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Hawaiian Name
Hau

Common Names
Variegated Hau, Mahoe, Cottonwood

Scientific Name
Hibiscus tiliaceus

Pictures

Keawe

Whole Plant

Leaves

Many Leaves

Whole Plant

Stem



Location On Campus

This plant is located in front of Keawe Gym.

 

Natural Habitat

In Hawai‘i this plant is found mostly in moist or wet areas, like the windward coasts of Maui. It is also usually found near the ocean or moist places, at elevations as high as 609 m. It is also found in sunlight more often than shady places.


Cultural Information

This plant is an indigenous plant of Hawai‘i. The bark fibers of the hau were used to make strong ropes, net bags, tapa, shark nooses and sandals. The trunks were used to make canoes, weapons, tools, fishing gear, games, strainers, and for rituals, ceremonies and healing. Flowers of the tree were used for medicine. They were eaten to cure dry throat. Sap taken from the tree was used as a laxative, and was also used to reduce pain on a woman in labor.



Plant Description

Roots:

  • Tap roots
  • They run deep sunken into the ground
  • Brown in color

Stem:

  • Woody stem
  • Whitish substance on new shoots of plant
  • Grayish black bark
  • Stem is solid and hard
  • Gets to be about 360 cm long
  • Rough texture
  • Grows mostly on the ground when it is a shrub
  • Also grows straight up when it is a tree
  • Bark was used to make rope
  • Wood used to make net floats

Leaves:

  • Simple leaves
  • Heart shaped
  • Tricolored: colors are purple, green, and white
  • 5-30 cm long
  • Smooth and leathery surface
  • Entire margin
  • Pinnate venation

Flowers:

  • Yellow flower the day it blooms
  • Becomes orange or red that night
  • Falls off tree the next morning
  • Dark red in the middle of flower
  • Has five petals
  • 5-7.5 cm long
  • Edible
  • Used as medicine for dry throat

Fruit:

  • Dry capsule fruit
  • Brown in color
  • Small in size
  • Has 3 to 5 seeds inside
  • Oval shaped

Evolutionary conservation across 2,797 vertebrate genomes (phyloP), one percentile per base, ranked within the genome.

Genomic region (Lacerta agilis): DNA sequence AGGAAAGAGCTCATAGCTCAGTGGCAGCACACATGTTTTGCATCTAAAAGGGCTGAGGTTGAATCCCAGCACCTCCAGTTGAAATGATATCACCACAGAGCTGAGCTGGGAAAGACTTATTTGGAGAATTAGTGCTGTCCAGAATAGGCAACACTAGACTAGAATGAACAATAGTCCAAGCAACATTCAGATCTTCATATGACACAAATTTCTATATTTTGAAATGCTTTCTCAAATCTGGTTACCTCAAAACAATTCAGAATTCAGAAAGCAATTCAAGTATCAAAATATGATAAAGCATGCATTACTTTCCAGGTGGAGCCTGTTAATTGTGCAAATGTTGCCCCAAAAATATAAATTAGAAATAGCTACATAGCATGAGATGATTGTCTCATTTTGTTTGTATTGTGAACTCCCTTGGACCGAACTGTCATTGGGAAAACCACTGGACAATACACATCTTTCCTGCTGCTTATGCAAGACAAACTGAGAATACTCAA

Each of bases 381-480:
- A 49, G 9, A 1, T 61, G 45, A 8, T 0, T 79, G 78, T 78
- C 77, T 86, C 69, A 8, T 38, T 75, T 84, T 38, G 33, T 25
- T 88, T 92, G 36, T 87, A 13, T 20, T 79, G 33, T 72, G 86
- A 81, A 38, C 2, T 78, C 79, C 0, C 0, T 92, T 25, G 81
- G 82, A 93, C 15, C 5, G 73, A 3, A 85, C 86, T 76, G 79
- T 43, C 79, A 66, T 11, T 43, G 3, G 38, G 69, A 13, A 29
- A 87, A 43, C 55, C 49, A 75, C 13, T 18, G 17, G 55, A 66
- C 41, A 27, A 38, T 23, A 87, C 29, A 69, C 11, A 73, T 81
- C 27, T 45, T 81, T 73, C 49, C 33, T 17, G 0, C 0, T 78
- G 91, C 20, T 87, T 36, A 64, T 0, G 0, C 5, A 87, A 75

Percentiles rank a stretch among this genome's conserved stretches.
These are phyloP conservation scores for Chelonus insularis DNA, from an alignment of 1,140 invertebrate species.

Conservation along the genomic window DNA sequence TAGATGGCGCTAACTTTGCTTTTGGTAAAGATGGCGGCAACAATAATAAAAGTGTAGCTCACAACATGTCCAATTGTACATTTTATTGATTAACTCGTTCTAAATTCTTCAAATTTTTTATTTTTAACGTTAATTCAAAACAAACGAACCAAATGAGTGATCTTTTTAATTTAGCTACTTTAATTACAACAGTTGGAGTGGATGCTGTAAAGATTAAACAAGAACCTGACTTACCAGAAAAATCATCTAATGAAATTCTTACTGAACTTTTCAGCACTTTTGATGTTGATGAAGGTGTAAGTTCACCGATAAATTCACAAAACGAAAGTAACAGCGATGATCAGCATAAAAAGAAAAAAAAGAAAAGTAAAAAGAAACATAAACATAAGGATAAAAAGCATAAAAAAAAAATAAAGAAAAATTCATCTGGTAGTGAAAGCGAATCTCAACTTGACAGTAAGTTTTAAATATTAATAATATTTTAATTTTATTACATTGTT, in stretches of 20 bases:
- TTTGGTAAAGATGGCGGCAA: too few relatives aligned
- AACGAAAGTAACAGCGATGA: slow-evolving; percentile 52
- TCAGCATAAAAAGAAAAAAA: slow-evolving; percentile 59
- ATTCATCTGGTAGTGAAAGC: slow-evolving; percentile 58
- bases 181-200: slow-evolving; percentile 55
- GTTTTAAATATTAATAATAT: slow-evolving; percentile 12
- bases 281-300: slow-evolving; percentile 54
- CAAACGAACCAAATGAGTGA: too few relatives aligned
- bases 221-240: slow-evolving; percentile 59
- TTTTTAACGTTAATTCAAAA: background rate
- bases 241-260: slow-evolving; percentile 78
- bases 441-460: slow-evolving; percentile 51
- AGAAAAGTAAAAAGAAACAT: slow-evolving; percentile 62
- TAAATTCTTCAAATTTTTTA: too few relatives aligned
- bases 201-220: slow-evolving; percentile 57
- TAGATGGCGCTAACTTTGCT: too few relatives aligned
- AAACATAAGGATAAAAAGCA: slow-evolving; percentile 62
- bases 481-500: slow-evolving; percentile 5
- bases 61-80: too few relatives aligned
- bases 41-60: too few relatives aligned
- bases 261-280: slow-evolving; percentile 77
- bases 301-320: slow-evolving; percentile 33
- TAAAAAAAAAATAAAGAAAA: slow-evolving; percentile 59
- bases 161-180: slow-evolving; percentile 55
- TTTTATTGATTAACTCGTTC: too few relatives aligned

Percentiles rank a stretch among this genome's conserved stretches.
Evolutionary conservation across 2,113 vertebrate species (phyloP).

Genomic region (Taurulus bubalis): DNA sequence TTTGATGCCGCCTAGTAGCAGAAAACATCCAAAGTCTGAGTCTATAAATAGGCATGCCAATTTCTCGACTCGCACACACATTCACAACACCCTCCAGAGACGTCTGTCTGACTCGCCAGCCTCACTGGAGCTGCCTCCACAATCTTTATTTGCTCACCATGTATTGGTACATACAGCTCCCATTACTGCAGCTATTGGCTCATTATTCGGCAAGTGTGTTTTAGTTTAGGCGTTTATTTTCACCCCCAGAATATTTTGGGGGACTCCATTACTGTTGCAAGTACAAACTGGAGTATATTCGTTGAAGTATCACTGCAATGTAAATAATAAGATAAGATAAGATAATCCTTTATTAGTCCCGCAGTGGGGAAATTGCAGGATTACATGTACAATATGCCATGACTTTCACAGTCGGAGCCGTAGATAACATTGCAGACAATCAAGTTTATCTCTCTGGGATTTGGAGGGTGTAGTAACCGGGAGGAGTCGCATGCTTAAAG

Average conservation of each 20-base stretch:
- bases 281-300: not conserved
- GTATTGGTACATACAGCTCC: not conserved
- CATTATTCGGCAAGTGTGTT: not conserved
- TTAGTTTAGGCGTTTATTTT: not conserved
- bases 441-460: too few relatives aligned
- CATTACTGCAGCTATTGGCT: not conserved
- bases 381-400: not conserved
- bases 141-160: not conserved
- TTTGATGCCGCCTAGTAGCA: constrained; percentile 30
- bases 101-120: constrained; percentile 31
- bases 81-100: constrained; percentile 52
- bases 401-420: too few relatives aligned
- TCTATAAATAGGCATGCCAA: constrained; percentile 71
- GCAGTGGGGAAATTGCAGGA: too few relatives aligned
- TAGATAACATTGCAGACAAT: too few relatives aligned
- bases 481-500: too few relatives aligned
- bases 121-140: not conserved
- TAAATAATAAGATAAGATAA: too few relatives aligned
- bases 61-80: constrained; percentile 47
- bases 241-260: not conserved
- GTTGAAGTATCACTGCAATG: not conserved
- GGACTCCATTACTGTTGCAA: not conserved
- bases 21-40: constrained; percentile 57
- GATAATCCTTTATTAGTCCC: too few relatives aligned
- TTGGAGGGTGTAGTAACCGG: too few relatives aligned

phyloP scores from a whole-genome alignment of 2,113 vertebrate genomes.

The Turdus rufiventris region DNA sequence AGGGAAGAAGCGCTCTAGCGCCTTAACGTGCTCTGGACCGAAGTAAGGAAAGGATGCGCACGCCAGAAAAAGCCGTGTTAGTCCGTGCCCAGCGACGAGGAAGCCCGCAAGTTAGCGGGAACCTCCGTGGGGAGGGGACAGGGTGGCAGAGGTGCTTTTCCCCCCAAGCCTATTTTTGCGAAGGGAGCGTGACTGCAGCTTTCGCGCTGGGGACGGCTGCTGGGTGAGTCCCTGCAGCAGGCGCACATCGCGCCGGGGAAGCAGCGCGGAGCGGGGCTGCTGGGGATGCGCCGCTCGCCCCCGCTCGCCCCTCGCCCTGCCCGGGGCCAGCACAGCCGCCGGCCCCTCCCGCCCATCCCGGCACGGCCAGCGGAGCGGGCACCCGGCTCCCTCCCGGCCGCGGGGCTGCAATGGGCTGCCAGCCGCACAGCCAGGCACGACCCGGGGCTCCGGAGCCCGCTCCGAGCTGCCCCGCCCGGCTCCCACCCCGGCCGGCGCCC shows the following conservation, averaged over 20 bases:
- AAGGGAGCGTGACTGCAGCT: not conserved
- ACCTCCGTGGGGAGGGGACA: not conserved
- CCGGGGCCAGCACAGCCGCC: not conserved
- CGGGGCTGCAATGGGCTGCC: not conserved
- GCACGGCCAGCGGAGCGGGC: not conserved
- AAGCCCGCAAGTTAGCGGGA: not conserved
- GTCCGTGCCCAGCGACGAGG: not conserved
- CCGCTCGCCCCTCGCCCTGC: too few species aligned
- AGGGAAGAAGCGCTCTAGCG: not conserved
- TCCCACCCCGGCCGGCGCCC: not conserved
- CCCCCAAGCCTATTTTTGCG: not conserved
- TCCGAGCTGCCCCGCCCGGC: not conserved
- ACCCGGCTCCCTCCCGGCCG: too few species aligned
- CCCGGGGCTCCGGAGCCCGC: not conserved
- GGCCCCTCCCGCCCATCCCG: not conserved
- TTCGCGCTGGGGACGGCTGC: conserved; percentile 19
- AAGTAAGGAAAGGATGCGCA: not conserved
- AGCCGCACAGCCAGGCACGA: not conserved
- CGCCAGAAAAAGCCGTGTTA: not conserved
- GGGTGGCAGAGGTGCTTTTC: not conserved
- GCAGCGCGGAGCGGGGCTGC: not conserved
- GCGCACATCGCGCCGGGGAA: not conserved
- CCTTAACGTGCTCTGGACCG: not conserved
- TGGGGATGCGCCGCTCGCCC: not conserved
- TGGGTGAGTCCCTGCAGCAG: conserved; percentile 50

• Rough
  • Not edible

Seeds:

  • Smooth seeds
  • 3 to 5 seeds
  • Shaped like kidney beans
  • Really small in size
  • Not edible
  • Red and brown
  • Up to 4.5 mm long

Propagation/
Cultivation:

  • Propagated by cuttings

Interesting Facts:

  • Leaves secrete substance that attracts ants
  • The ants protect the plant from harmful insects
  • Ants also drink the nectar


Web Site Links

Campus Plants- Page 12 

This site is where you can find the places where they grow, and uses of the plant.

Hibiscus tiliaceus L.

This site you can find measurements and descriptions of each part of the plant.

Sea Hibiscus 

This site you can find uses of the plant, role of the plant in the habitat, and descriptions of the plant parts.

 

References

Campus Plants- page 12. Dr. Gerald Carr. Last Ed. November 18, 2002. University of Hawaii Botany. March 10, 2003 <http://www.botany.hawaii.edu/faculty/carr/page12.htm.>

Canoe Plants of Ancient Hawaii. Lynton D. White. 1996. Hawaii-Nation.org. March 13, 2003. <http://www.hawaii-nation.org/canoe/hau.html.>

Hibiscus tiliaceus L. Dona Paula, 1998. Bioinformatics Centre. March 10, 2003 <http://www.indian-ocean.org/bioinformatics/mangrove/MANGCD/malv4.htm.>

Kepler, Angela Kay. Hawaiian Heritage Plants. Honolulu: University of Hawaii Press, 1998.

Kuck, Loraine E. and Richard C. Long. Hawaiian Flowers and Flowering Trees. Rutland, Vermont and Tokyo, Japan: Charles E. Tuttle Company, 1962.

Sea Hibiscus. Ria Tan, 2001. Sugei Buloh Nature Park. March 12, 2003. <http://www.naturia.per.sg/buloh/plants/sea_hibiscus.htm.>

Summer Annual Trails. Halleck, Leslie F. 2002. Dallas Arboretum. March 13, 2003. <http://www.dallasplanttrials.org/Summer%20&%20Fall.htm.>

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